Outline For Cause and Comrades - Eva Wambura Professor...

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Eva WamburaProfessor NormanCivil War and Reconstruction6 February 2020Outline For Cause and ComradesChapter 1: This War Is A CrusadeIn Vietnam “the soldier fought for his own survival, not cause. The prevailing attitude was: do your time...keep your head down, stay out of trouble, get out alive.”Most Union and Confederate soldiers were neither long-term regulars nor draftees, but wartime volunteers from civilian life whose values remained rooted in the homes and communities from which they sprang to arms and to which they longed to return.They did not fight for money; pay was poor and unreliable; John W. DeForest, “Self-preservation is the first law of nature,” he wrote summing up his combat experience. “The man who does not dread to die or to be mutilated is a lunatic. The man who, dreading these things, still faces them for the sake of duty and honor is a hero.”Duty and honor were powerful motivating factors. Religious fanaticism and ethnic hatred played almost no role. Discipline was notoriously lax in Civil War volunteer regiments. Training was minimal by modern standards. The coercive power of the state was flaccid. Subordination and unquestioning obedience to orders were alien to the most democratic and individualistic of nineteenth-century societies. Abraham Lincoln enumerates several motives that might deduce a man to enlist: “patriotism, political bias [i.e., political or ideological conviction], ambition, personal courage, love of adventure, want of employment. Many soldiers did indeed fight bravely for country, duty, honor, and the right. All soldiers on bothsides believed that they had done so.But many found ways to avoid fighting when bullets began coming too close. In many regiments half of the men did most of the real fightingKnown as skulkers, sneaks, beats, stragglers, or coffee-coolersMany of the derogatory comments about sneaks and stragglers came from officers and men of upper- and middle-class background. Enlisted early in the war from motives --- in their own eyes at least --- of duty, honor, andpatriotismThe harvest of draftees, substitutes, and bounty men who came into the Union army after mid-1863 had a particularly poor reputation among the volunteers of 1861 and 1862. “The big bounty men came out just to get the bounty, & play out as soon as they are able.”Studies of American soldiers in World War II and Korea found combat performance to correlate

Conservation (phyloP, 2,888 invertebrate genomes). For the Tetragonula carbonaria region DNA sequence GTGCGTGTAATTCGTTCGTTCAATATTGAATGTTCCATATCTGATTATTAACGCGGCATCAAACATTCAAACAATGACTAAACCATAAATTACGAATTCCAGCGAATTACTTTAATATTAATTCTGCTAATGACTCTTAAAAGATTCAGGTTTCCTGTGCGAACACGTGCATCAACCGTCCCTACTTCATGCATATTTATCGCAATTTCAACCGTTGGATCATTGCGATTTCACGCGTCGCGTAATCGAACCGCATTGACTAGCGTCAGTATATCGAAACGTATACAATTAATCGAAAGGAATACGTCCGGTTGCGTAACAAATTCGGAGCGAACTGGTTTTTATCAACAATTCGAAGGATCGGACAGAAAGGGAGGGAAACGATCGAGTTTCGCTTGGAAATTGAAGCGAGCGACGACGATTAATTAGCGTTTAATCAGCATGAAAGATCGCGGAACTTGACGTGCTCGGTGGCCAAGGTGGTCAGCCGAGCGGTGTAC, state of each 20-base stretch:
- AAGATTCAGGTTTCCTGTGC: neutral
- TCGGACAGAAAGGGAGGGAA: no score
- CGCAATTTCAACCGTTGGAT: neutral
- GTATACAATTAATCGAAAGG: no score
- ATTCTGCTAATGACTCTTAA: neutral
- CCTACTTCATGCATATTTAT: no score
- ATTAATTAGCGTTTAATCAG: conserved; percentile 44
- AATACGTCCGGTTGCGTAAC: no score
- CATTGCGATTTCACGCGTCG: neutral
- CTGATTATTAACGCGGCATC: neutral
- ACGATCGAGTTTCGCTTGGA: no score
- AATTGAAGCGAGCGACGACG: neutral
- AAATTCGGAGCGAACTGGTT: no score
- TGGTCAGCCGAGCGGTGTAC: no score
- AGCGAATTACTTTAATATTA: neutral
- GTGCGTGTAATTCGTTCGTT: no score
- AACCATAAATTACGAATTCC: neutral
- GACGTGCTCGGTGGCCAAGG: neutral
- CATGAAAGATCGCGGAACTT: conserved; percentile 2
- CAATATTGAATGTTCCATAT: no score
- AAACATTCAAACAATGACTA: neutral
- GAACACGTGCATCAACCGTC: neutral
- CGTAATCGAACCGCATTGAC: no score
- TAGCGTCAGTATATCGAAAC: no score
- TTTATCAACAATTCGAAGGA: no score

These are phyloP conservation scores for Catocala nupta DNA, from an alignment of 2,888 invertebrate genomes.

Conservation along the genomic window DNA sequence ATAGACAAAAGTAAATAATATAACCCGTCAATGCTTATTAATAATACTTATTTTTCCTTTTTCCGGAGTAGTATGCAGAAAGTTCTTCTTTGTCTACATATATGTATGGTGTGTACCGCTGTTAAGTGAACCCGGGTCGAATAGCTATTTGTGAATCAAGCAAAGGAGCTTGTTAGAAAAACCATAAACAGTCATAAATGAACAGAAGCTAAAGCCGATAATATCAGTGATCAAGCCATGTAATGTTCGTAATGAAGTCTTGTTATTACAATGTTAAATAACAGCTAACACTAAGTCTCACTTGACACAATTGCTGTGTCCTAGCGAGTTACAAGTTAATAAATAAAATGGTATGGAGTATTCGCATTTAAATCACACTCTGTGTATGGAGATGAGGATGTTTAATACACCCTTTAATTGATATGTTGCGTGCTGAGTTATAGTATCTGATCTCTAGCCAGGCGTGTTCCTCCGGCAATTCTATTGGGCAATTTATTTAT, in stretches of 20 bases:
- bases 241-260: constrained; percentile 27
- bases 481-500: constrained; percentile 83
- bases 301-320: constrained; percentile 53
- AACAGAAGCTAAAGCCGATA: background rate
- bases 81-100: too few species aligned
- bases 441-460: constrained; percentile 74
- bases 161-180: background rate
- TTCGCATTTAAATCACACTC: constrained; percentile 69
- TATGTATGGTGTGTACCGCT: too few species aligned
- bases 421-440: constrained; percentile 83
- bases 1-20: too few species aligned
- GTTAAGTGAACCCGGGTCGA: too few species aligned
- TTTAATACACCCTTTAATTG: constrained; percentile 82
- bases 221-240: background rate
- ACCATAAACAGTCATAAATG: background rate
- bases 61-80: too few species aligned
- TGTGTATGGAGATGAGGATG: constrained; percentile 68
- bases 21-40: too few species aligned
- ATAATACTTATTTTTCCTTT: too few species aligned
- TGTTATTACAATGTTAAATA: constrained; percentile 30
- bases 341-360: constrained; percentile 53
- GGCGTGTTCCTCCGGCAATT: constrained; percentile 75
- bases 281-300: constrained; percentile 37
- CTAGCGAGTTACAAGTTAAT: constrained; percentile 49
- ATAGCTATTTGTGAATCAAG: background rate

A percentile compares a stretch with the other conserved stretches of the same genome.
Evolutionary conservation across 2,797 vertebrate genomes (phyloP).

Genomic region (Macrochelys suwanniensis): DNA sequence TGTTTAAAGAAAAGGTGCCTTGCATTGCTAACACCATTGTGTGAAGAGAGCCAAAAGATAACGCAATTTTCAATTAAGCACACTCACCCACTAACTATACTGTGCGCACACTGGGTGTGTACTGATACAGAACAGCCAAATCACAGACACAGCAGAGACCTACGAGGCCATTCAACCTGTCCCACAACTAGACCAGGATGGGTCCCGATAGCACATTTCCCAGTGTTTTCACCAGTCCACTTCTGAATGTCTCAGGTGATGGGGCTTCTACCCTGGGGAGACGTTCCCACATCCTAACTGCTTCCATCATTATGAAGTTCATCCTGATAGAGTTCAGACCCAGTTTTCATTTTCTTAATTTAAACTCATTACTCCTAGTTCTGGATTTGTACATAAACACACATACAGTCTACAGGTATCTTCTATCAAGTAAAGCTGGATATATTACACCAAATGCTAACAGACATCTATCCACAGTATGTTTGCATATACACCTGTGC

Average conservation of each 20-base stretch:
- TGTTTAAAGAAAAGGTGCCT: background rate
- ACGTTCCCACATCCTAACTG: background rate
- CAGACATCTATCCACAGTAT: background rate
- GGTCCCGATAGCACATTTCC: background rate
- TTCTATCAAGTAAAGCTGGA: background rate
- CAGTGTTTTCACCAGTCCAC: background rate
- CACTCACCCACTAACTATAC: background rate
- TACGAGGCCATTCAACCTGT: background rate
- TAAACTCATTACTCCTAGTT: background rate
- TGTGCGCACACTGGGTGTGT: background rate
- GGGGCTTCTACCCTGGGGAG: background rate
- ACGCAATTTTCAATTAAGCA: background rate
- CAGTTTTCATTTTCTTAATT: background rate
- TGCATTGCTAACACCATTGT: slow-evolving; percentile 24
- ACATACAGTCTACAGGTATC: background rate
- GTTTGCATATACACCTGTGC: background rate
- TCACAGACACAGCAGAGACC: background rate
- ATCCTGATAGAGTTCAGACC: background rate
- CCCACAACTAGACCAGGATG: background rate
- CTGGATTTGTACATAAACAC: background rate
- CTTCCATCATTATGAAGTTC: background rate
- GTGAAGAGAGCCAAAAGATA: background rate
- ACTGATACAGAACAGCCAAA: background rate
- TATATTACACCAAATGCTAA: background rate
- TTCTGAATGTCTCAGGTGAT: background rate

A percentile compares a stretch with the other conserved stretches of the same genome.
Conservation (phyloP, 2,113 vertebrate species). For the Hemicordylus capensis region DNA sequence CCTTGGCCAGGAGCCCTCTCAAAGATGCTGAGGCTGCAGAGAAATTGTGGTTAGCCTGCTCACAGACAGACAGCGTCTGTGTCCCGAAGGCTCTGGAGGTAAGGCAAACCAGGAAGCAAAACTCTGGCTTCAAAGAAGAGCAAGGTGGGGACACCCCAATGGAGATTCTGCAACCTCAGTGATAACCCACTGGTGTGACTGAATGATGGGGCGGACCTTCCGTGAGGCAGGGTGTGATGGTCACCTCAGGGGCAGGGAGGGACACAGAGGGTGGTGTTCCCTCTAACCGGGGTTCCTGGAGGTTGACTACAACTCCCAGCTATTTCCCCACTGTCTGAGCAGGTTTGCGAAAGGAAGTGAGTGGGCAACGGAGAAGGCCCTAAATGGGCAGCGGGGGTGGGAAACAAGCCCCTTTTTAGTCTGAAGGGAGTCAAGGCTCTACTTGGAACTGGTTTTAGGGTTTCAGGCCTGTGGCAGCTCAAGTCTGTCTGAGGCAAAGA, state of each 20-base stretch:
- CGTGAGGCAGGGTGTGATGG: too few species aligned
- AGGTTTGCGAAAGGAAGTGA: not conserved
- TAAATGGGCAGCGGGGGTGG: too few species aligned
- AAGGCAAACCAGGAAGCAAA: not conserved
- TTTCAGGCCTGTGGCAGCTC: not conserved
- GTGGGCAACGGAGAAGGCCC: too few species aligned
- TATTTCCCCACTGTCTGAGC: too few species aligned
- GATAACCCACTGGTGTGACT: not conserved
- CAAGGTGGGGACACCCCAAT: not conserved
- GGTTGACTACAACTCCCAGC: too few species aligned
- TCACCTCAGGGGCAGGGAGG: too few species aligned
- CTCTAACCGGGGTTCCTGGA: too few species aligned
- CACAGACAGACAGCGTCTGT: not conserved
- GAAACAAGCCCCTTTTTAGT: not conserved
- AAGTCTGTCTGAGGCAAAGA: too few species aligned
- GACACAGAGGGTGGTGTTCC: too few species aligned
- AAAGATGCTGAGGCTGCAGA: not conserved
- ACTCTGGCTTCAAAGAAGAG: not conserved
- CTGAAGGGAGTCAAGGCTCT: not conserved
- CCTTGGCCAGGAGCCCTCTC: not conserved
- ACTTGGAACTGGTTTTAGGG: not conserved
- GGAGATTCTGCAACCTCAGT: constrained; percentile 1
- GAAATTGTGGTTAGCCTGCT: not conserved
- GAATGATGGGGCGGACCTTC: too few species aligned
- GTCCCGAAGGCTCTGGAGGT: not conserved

positively with social class and education. Civil War armies were the most literate in history to the time. More than 90 percent of white Union soldiers and more than 80 percent of Confederate soldiers were literate, and most of them wrote frequent letters to families and friends. Conceptual framework from John A. Lynn who posited three categories of motivation:Initial motivation- consists of the reasons why men enlistedSustaining motivation- the factors that kept them in the army and kept the army in existence over timeCombat motivation-focuses on what nerved the soldiers to face extreme danger

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